Three Types of Women in the Bible

by Cynthia Tucker

During biblical times, men viewed women as insignificant. Because of this, women's roles were limited. It was a man's world, and men were the focus. Yet despite this cultural view of women, the Bible has a lot to say about them. They often transcended their cultural limitations and stepped into the limelight. Some women were commendable and others were not; nevertheless, readers can learn a lot from the way the types of women in the Bible are portrayed.

Patriarchal

According to "Easton's Bible Dictionary," the term "patriarch" means head of the family. The Bible uses the term in a special way to refer to the fathers of the faith: Abraham, Isaac and Jacob. The patriarchal women are the wives of the patriarchs. None of them was perfect. Abraham's wife, Sarah, laughed when God promised she would have a son in her old age. Isaac's wife, Rebekah, plotted with her son Jacob to steal his brother Esau's blessing. Jacob's wives, Rachel and Leah, fought over his affections. Despite their flaws, the Bible considers them women of God who played a crucial role in biblical history.

Faithful

Faithful women in the Bible played many roles. They were prophets, queens, church leaders or simply faithful servants. In the time of the judges, the prophetess Deborah led Israel to victory against the Canaanite army. Queen Esther risked her life to save her people. Priscilla was a teacher and a close associate of Paul. Other noteworthy faithful women include Elizabeth, mother of John the Baptist; Ruth, wife of Boaz and David's great-grandmother; Hannah, mother of Samuel; Mary, mother of Jesus; Mary and Martha, sisters who opened their home to Jesus; and Mary Magdalene, the first to see Jesus after his resurrection.

Evil

Some women did not follow or acknowledge God. They tried to thwart God's plan for God's people, and the Bible considers these women evil. Delilah was a prostitute who delivered Samson to the Philistines. Job's wife advised him to curse God and die when he suffered various calamity and diseases. Potiphar's wife accused Joseph of attacking her when he would not give in to her amorous demands. Queen Jezebel, King Ahab's wife, introduced him and Israel to Baal worship and killed God's prophets in the process. Athaliah, Jezebel's daughter, killed her grandsons and made herself queen. Herodias, Herod's wife, plotted to have her husband kill John the Baptist.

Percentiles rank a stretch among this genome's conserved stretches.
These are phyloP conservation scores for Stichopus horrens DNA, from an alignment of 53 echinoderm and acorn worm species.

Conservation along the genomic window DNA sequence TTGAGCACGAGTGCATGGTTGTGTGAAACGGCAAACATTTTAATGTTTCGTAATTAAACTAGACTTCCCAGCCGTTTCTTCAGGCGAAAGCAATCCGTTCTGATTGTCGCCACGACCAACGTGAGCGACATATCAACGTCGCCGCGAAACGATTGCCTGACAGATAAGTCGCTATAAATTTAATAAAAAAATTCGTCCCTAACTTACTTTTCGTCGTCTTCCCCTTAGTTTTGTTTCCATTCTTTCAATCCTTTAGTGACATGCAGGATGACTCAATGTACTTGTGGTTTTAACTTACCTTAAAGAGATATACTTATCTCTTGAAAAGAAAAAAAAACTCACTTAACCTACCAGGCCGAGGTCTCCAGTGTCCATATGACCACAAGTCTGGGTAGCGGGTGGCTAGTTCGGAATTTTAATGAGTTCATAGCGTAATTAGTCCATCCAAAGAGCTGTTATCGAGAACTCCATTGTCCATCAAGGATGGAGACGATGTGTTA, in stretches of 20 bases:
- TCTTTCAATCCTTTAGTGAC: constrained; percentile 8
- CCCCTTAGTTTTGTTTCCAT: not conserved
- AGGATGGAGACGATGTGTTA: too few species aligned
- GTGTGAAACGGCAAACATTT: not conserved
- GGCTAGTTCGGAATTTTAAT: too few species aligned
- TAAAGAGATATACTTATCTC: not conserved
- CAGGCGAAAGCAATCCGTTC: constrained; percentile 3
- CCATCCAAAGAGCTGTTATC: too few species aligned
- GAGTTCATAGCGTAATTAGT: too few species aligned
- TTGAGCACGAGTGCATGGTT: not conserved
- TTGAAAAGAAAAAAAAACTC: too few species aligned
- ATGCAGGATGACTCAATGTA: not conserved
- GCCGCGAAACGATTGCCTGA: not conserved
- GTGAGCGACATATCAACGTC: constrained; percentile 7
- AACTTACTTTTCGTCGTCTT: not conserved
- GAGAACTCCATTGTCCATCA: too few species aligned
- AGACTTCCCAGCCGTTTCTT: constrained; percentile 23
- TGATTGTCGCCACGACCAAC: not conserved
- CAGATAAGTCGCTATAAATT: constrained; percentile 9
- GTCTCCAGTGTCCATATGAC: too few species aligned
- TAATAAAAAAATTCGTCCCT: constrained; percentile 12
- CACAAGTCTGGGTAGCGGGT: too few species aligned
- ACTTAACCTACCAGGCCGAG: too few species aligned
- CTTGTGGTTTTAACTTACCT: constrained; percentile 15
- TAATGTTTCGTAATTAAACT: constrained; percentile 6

Origins

Genesis describes the creation of woman after God placed Adam in the Garden of Eden. When Adam named the animals, he found that none were comparable to him, and he felt alone. God decided to make Adam a "suitable helper." Genesis 2:21 records how God put Adam to sleep and created Eve from his rib. Eve has the unfortunate reputation of being the first to eat the forbidden fruit. However, Adam ate some, too, and both shared the blame. Eve went on to become the mother of all people. She serves as an example of women who are flawed, yet still loved and valued by God.

References

  • "Every Woman in the Bible"; Sue P. Richards, et al.; 1999
  • "Easton's Bible Dictionary"; Matthew G. Easton; 1897

About the Author

Cynthia Tucker has been writing since 1999. She owns a company that specializes in ghostwriting and editing services. She writes on topics such as finance, fitness, relationships, self-help, and spirituality. Tucker holds a Master of Arts in Biblical studies from Saint Pete Theological Seminary, and a Bachelor of Arts in English from the University of South Florida.

Photo Credits

  • Hemera Technologies/AbleStock.com/Getty Images